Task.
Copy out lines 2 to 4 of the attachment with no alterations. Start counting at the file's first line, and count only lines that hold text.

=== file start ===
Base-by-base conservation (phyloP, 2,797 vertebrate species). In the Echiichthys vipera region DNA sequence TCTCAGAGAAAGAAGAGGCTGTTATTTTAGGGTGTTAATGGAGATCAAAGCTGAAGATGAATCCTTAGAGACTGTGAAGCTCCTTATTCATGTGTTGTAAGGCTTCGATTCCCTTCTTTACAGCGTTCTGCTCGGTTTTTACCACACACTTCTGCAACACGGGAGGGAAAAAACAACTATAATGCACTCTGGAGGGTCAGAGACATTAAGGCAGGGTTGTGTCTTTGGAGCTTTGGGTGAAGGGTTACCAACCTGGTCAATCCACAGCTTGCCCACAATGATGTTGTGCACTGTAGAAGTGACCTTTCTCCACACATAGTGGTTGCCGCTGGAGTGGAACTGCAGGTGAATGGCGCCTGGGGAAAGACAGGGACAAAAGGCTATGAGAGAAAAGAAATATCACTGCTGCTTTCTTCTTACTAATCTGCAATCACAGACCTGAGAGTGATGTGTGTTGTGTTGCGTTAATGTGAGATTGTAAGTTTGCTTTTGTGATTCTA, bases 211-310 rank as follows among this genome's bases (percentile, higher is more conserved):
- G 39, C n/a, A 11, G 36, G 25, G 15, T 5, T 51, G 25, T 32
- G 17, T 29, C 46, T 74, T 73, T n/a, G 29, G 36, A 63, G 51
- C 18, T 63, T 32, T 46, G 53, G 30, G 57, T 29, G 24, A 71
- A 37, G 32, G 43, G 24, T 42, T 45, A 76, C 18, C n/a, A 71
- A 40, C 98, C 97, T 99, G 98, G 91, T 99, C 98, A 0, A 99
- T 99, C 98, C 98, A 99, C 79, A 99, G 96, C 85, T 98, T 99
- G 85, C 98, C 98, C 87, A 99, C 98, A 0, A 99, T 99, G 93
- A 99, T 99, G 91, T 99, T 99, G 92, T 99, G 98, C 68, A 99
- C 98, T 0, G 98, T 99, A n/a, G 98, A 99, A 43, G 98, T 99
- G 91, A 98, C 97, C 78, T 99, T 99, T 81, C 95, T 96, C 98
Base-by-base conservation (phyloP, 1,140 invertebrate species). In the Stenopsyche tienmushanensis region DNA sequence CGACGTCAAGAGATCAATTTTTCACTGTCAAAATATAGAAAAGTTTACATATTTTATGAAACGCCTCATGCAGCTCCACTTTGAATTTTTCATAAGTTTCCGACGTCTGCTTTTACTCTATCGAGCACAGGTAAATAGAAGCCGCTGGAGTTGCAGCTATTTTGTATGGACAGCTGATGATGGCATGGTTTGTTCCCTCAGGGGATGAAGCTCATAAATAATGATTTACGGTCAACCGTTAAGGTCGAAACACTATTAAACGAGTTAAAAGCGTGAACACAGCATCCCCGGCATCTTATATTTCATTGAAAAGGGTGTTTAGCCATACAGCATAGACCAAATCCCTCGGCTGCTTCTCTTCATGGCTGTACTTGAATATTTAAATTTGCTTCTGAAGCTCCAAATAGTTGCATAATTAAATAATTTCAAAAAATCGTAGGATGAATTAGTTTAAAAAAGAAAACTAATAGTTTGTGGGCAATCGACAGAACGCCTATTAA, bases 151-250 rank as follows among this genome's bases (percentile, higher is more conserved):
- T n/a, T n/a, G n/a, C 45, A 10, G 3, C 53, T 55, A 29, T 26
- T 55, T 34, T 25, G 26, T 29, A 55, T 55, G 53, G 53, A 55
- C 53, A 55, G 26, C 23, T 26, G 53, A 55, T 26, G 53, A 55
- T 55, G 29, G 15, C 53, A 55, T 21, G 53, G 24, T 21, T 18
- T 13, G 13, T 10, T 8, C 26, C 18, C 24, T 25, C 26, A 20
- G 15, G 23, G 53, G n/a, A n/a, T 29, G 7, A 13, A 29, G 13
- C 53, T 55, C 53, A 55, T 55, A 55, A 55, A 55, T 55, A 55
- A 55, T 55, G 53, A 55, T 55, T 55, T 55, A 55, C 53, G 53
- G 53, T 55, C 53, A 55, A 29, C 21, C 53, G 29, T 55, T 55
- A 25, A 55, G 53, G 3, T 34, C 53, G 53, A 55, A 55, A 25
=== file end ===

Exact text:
- G 39, C n/a, A 11, G 36, G 25, G 15, T 5, T 51, G 25, T 32
- G 17, T 29, C 46, T 74, T 73, T n/a, G 29, G 36, A 63, G 51
- C 18, T 63, T 32, T 46, G 53, G 30, G 57, T 29, G 24, A 71